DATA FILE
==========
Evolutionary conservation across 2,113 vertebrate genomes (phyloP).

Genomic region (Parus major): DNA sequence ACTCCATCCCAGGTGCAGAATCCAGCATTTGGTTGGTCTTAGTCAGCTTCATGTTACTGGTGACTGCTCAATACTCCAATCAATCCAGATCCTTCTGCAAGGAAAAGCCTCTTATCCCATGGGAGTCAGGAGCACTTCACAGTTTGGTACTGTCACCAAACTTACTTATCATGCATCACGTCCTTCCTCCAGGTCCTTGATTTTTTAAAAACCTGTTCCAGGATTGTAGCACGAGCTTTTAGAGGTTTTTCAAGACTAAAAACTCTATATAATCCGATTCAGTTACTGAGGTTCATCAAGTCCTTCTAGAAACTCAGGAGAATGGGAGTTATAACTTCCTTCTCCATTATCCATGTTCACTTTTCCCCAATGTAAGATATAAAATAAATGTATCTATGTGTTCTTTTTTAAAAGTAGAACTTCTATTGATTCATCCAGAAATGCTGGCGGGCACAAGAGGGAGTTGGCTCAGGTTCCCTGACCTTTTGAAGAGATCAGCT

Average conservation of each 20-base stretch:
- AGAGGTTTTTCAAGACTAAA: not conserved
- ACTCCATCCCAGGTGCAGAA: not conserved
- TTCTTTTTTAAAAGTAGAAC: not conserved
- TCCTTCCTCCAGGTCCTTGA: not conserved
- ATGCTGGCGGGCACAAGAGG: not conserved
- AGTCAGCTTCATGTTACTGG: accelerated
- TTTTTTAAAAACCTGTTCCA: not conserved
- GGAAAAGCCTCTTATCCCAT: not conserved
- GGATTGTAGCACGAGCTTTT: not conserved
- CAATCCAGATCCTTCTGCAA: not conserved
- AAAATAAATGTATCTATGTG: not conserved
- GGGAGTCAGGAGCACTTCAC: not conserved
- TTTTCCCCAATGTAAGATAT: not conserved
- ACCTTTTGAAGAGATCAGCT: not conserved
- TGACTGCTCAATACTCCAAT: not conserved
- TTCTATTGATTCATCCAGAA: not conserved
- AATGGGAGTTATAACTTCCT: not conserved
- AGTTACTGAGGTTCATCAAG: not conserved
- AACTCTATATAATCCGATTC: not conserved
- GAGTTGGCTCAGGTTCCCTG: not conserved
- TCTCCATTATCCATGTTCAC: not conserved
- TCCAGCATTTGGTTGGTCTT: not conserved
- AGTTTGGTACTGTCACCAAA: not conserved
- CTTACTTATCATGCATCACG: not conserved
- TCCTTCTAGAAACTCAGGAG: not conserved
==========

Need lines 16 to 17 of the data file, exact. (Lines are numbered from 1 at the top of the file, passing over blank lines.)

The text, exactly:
- TTTTCCCCAATGTAAGATAT: not conserved
- ACCTTTTGAAGAGATCAGCT: not conserved